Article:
Advanced Search
MyIDEAS: Login to save this paper or follow this series

Taxing capital income in Hungary and the European Union


Author Info

  • Dethier, Jean-Jacques
  • John, Christoph


Countries seeking membership in the European Union (EU) cannot look to the EU for a blueprint for reforming their system for taxing capital income. Indeed, it is hard to generalize about tax systems in the EU. Most member states apply fairly low tax rates to interest payments and discriminate against profit distributions. But tax rates, exemption levels, and methods of tax integration differ greatly within and across countries, and there is almost no harmonization of methods for taxing capital income. Approaches to taxing capital gains vary greatly, and distortions arise from the treatment of various sources of capital income. In 1993, when the EU began efforts to integrate capital markets, member countries proposed various ways to harmonize capital income taxes, including a proposal to introduce a withholding tax on interest income of residents of member states, with a minimum rate of 15 percent (revised to 10 percent). Under this scheme all interest on bank deposits and government and private bonds would be taxed and there might also be a final withholding tax on residents interest income. But the proposal was not accepted and the EU Commission decided to maintain the status quo, not to pressure member countries to harmonize company taxes. But Hungary could look for models in the Nordic countries (especially Norway and Sweden), Austria, and Finland, which have undertaken far-reaching reforms of capital income taxation. In most EU countries capital gains are either not (directly) taxed or are not taxed systematically. In Finland and Norway identical tax rates are applied to all types of capital income, including capital gains. The centerpiece of the"Scandinavian model"is a dual income tax, combining a progressive tax on personal income with a flat-rate tax on all types of capital income. The"Scandinavian model"contrasts sharply with the"comprehensive income taxation"model, under which a single (progressive) tax schedule is applied to income from all sources. In Austria the treatment of different types of capital income is relatively uniform but the composite tax burden on capital income resembles the highest personal income tax rate rather than a reduced rate. Austria's rate of tax evasion was high, but a 10 percent withholdingtax applied to all interest-bearing assets has reduced discrimination against honest taxpayers.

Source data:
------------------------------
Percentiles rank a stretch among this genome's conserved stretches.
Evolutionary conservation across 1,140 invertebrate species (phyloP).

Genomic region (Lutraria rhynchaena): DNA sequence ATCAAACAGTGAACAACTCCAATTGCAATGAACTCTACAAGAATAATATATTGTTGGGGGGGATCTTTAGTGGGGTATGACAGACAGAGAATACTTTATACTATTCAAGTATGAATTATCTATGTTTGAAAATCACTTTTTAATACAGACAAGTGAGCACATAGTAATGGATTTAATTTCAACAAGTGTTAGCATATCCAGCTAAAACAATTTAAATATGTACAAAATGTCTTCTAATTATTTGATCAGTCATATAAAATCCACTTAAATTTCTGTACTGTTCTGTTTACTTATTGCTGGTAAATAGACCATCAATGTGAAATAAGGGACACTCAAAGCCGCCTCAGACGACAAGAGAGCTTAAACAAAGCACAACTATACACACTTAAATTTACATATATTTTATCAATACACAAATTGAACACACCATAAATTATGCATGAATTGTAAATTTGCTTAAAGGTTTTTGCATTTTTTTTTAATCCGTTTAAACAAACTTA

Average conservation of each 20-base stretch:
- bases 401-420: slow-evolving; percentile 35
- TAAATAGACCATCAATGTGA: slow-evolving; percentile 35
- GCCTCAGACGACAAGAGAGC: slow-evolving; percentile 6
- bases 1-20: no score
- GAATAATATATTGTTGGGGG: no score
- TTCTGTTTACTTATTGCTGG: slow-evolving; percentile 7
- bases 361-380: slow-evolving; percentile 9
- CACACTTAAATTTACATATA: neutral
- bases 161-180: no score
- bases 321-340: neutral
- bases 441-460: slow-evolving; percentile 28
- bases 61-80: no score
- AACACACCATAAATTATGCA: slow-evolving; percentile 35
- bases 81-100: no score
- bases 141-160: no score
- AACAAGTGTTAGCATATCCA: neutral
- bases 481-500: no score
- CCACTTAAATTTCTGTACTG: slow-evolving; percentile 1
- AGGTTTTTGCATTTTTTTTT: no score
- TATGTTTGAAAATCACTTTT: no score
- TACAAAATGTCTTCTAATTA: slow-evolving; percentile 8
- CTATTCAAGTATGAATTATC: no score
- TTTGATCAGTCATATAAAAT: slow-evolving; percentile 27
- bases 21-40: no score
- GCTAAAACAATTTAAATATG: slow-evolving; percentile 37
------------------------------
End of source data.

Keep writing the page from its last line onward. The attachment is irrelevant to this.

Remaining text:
Download Info

If you experience problems downloading a file, check if you have the proper application to view it first. In case of further problems read the IDEAS help page. Note that these files are not on the IDEAS site. Please be patient as the files may be large.
File URL:
Download Restriction: no

Bibliographic Info

Paper provided by The World Bank in its series Policy Research Working Paper Series with number 1903.

as in new window
Date of creation: 31 Mar 1998
Date of revision:
Handle: RePEc:wbk:wbrwps:1903

Contact details of provider:
Postal: 1818 H Street, N.W., Washington, DC 20433
Phone: (202) 477-1234
Web page:
More information through EDIRC

Related research

Keywords: Economic Theory&Research; Public Sector Economics&Finance; International Terrorism&Counterterrorism; Environmental Economics&Policies; Payment Systems&Infrastructure; Economic Theory&Research; Environmental Economics&Policies; Public Sector Economics&Finance; International Terrorism&Counterterrorism; Banks&Banking Reform;


References listed on IDEAS
Please report citation or reference errors to , or , if you are the registered author of the cited work, log in to your RePEc Author Service profile, click on "citations" and make appropriate adjustments.:
as in new window